• Data from the Quality and Outcomes Framework (QOF) showed patient outcomes were at or above average compared to the national average.

  • Staff assessed needs and delivered care in line with current evidence based guidance.

  • Clinical audits demonstrated quality improvement.

  • Clinical staff had the skills, knowledge and experience to deliver effective care and treatment.

  • There was evidence of regular appraisals for all staff.

  • Staff worked with other health care professionals to understand and meet the range and complexity of patients’ needs.

Caring

Good

Updated 26 May 2016

The practice is rated as good for providing caring services.

  • Data from the national GP patient survey showed patients rated the practice lower than others for several aspects of care however, the practice had been proactively working to improve the patient experience and the latest results from the Friends and Family Test s

  • The majority of patients we spoke with said they were treated with compassion, dignity and respect and they were involved in decisions about their care and treatment and all of the comment cards we received aligned with these views.

  • Information for patients about the services available was easy to understand and accessible.

  • We saw staff treated patients with kindness and respect.

Responsive

Good

Updated 26 May 2016

The practice is rated as good for providing responsive services.

  • Practice staff reviewed the needs of its local population and engaged with the NHS England Area Team and Clinical Commissioning Group to secure improvements to services where these were identified.

  • The practice had registered as a foodbank voucher holder to issue foodbank vouchers for patients who needed them which provided

  • There were longer appointments available for patients with a learning disability.

  • Home visits were available for older patients and patients who had clinical needs which resulted in difficulty attending the practice.

  • Same day appointments were available for children and those patients with medical problems that require same day consultation.

  • Information about how to complain was available and easy to understand and evidence showed the practice responded quickly to issues raised. Learning from complaints was shared with staff.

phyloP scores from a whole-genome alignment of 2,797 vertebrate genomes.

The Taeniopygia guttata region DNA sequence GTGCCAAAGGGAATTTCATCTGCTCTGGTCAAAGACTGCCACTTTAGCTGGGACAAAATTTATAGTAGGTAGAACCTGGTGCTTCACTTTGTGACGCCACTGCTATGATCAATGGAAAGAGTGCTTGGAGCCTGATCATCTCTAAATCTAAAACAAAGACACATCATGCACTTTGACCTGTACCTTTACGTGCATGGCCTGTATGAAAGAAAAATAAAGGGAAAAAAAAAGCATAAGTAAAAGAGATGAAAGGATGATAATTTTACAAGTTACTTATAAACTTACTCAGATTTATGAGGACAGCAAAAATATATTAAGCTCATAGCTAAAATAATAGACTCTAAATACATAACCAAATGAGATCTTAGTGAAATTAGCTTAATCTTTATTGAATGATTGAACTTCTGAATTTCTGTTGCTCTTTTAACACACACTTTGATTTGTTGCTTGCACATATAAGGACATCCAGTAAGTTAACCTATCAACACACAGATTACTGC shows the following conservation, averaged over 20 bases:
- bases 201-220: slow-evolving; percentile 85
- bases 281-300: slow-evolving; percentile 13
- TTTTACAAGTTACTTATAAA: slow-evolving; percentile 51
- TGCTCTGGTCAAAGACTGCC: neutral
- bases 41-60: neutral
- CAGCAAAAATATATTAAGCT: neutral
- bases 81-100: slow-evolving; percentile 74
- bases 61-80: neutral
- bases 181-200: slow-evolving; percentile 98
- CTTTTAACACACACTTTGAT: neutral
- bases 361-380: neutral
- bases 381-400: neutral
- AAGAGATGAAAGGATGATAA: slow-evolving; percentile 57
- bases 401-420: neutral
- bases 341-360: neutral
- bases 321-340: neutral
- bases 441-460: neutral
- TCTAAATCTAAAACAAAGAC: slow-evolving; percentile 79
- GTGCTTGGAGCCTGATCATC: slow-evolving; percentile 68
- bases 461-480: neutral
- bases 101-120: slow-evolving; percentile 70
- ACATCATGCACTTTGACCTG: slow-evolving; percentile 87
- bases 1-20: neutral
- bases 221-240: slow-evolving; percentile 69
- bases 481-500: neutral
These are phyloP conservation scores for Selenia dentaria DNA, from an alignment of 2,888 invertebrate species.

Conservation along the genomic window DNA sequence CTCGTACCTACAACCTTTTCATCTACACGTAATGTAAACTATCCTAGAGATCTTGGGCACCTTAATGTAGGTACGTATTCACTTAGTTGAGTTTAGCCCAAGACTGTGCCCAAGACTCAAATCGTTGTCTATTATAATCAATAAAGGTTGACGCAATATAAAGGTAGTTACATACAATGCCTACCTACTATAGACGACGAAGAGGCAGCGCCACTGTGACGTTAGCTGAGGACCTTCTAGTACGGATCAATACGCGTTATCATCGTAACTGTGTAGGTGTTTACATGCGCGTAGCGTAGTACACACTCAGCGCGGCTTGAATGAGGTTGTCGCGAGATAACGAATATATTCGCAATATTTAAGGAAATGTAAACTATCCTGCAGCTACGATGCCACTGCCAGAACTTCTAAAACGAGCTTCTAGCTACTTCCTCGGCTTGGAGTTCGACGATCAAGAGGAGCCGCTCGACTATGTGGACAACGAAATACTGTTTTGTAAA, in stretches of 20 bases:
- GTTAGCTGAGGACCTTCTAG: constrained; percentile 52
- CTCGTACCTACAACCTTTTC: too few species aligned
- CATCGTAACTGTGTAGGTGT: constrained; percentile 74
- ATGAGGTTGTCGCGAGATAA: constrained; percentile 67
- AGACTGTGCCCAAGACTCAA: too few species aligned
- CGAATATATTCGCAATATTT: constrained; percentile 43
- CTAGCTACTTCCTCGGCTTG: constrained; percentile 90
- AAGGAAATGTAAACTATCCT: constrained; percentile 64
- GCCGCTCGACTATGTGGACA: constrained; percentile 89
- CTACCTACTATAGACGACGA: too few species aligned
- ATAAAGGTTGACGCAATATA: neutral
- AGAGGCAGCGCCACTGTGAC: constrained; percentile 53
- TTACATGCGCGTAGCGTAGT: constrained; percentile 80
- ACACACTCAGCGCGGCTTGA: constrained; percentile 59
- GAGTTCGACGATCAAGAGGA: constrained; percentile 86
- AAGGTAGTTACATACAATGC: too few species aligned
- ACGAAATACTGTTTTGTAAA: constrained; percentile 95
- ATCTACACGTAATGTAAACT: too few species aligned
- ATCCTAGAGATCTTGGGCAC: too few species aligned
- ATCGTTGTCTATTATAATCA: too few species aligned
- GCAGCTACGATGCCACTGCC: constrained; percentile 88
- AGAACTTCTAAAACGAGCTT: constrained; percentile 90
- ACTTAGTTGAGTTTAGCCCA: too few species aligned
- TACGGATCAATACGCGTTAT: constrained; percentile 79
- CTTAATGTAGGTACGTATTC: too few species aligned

Well-led

Good

Updated 26 May 2016

The practice is rated as good for being well-led.

  • The practice had a clear vision to be committed to the continued development and growth of a quality clinical primary care service, maximising efficiency and being patient focused. Staff were clear about the vision and their responsibilities in relation to it.

  • There was a clear leadership structure and staff felt supported by management. The practice had a number of policies and procedures to govern activity and held regular meetings.

  • There was an overarching governance framework which supported the delivery of the strategy and good quality care.

  • The provider was aware of and complied with the requirements of the duty of candour. The partners and management team encouraged a culture of openness and honesty.

    The practice had systems in place for notifiable safety incidents and ensured this information was shared with staff to ensure appropriate action was taken.

  • The practice proactively sought feedback from staff and patients, which it acted on. The patient participation group was active.

  • There was a strong focus on continuous learning and improvement at all levels.

Checks on specific services

People with long term conditions

Good

Updated 26 May 2016

The practice is rated as good for the care of people with long-term conditions.

  • Nursing staff had lead roles in chronic disease management and patients at risk of hospital admission were identified as a priority.

  • Performance for diabetes related indicators was better than the national averages. For example, the percentage of patients on the diabetes register with a record of a foot examination was 92% in comparison to the national average of 88%; the percentage of patients with diabetes, on the register, who had received an influenza immunisation, was 100% in comparison to the national average of 94%.